Knowing what was going to have to happen, but not knowing what circumstances I might be in when it did, I called the local sheriff to make a report. We have good state laws about dogs and even better county ones as it turns out. I had only heard about the new law which had been passed in the county several years ago when we had vicious, biting, attacking dogs – I personally had a Rottweiler and pitbull, one from properties on either side of me that would jump on me in my driveway. I was bitten on the ankle by the pitbull, but it was only a small nip that didn’t break the skin. The same dog attacked and nearly killed another dog down the road a ways and the owner was fined several hundred dollars. The owner of that dog was the one that told me about the law and according to her, she and her pitbull were the real victims. That’s when I started regularly carrying. I never step outside without something handy. And, it was back then that they passed a law that you could shoot a dog on your property.

But, I wasn’t sure. A sheriff’s deputy came out and tried to knock on their door to advise them not to let the dog run loose, but they didn’t answer, even though I know dudebro was home. So, the deputy spoke to me and advised me of my rights. I was pretty sure that I knew my rights in this instance, but it was good to have verification. I, also, wished that the guy would just get the message so I didn’t have to kill the beast. I didn’t know what I would do with the carcass! It was big dog, at least, relative to my own size. I don’t think I could have carried it or dragged it and I would have bashed it in the head, again, with a shovel before I got near it because I was afraid of being bitten by it. I would want to make sure it was good and dead.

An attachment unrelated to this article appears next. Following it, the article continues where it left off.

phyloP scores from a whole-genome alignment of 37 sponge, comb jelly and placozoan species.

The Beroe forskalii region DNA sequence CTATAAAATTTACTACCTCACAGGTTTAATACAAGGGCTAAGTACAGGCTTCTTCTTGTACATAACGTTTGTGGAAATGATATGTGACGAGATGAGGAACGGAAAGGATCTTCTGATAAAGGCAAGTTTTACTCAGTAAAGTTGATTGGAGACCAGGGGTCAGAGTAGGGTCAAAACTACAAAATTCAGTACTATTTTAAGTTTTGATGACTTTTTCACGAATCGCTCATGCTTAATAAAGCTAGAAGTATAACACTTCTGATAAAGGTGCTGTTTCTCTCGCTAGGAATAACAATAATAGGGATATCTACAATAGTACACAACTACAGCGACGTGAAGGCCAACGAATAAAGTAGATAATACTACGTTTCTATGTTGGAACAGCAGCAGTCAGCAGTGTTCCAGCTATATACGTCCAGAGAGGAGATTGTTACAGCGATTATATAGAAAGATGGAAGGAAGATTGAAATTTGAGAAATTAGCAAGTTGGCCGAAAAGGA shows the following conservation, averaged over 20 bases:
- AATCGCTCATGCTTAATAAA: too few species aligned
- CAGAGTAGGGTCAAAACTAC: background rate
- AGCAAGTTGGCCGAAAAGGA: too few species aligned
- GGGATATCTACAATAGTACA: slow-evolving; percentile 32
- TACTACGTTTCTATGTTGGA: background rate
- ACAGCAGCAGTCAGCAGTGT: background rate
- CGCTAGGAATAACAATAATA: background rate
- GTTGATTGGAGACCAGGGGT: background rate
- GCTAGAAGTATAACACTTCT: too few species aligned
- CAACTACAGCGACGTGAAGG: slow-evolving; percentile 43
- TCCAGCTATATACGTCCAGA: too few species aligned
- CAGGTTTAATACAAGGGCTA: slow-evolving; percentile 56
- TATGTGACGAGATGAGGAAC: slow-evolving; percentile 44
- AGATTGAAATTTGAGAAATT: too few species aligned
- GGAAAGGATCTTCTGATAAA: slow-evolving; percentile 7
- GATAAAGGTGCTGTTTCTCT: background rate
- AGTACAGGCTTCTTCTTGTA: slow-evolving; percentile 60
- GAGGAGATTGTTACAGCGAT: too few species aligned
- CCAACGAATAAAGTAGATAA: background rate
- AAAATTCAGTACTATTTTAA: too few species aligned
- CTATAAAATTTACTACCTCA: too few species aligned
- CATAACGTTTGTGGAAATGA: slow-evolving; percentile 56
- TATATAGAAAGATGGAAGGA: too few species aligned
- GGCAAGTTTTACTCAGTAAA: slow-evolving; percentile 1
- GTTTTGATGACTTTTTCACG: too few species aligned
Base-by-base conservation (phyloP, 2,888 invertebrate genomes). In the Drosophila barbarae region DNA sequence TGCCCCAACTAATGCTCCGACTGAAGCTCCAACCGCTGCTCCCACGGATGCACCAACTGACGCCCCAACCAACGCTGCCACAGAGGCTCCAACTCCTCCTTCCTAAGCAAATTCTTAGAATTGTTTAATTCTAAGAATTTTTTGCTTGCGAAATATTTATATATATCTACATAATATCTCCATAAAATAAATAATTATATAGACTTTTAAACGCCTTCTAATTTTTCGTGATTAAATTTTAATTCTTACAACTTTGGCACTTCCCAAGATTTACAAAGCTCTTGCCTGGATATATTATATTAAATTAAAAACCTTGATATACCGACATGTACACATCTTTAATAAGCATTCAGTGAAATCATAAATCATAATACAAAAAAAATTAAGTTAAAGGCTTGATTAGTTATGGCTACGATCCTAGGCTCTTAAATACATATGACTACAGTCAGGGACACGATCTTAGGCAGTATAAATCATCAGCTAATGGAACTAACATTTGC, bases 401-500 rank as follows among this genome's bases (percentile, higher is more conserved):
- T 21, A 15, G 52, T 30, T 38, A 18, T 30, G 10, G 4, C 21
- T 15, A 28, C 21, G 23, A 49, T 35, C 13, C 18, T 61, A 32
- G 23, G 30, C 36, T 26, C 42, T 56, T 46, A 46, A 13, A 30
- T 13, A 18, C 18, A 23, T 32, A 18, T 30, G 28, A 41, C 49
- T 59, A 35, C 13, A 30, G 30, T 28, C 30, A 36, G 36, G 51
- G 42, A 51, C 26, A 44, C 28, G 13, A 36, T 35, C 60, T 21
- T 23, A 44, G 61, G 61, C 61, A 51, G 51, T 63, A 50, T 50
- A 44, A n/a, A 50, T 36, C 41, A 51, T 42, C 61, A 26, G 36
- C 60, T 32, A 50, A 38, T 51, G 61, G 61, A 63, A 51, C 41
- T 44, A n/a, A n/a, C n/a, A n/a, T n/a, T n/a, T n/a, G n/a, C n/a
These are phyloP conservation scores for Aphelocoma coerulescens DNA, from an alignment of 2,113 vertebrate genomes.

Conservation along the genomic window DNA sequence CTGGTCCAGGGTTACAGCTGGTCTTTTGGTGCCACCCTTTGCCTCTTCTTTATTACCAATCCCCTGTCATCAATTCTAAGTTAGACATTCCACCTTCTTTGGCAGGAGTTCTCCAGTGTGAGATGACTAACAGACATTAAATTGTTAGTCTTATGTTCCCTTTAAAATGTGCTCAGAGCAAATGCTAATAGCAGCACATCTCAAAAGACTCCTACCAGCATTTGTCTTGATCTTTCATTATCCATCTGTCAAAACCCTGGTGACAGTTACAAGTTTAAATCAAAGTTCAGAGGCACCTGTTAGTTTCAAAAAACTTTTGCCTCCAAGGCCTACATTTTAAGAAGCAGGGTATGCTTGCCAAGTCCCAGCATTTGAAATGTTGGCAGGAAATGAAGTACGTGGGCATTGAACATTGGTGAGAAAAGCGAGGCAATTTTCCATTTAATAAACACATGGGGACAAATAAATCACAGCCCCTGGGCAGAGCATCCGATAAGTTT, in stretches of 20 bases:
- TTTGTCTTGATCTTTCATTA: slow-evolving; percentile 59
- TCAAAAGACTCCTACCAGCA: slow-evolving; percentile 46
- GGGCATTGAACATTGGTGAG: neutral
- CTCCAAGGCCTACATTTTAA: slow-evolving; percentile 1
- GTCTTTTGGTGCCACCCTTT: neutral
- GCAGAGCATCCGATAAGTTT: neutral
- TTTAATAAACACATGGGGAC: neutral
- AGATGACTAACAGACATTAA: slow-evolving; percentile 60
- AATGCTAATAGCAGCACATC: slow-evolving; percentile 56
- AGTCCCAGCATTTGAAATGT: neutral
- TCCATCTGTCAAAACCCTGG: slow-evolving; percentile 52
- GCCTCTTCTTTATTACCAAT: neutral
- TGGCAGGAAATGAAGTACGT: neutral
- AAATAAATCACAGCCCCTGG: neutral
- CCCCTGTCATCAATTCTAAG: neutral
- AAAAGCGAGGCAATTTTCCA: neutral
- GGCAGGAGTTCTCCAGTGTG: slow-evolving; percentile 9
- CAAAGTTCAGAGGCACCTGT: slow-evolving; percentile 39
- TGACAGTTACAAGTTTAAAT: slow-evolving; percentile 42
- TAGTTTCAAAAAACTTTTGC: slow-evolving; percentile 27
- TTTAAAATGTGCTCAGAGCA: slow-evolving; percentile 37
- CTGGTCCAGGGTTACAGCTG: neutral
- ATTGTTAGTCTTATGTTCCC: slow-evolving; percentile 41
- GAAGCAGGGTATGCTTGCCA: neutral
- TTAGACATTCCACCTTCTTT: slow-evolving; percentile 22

All this went through my mind. It was very stressful. Maybe I should mention that I have been seriously mauled by a dog before as an infant. I was about three-years old when I was attacked by a small dog – a poodle of all things. As it turns out these dogs are among the chief attackers of babies. So, I am not a lover of dogs. In fact, I genuinely hate them. It is difficult to live in this country, especially in towns and suburbs where dogs are elevated to a god-like status, and have this kind of fear of dogs. I, also, will not stay somewhere that dogs have been – and I know where they have been because they leave behind a terrible stink. I swear I can smell dogs when they are in heat anywhere around my house. They reek like male goats – it’s a very similar smell to an old billy goat, but it smells more like wet dog than horny goat. I have other reasons for not liking them, which is simply their dog behaviors, such as trying to kill other animals on my property.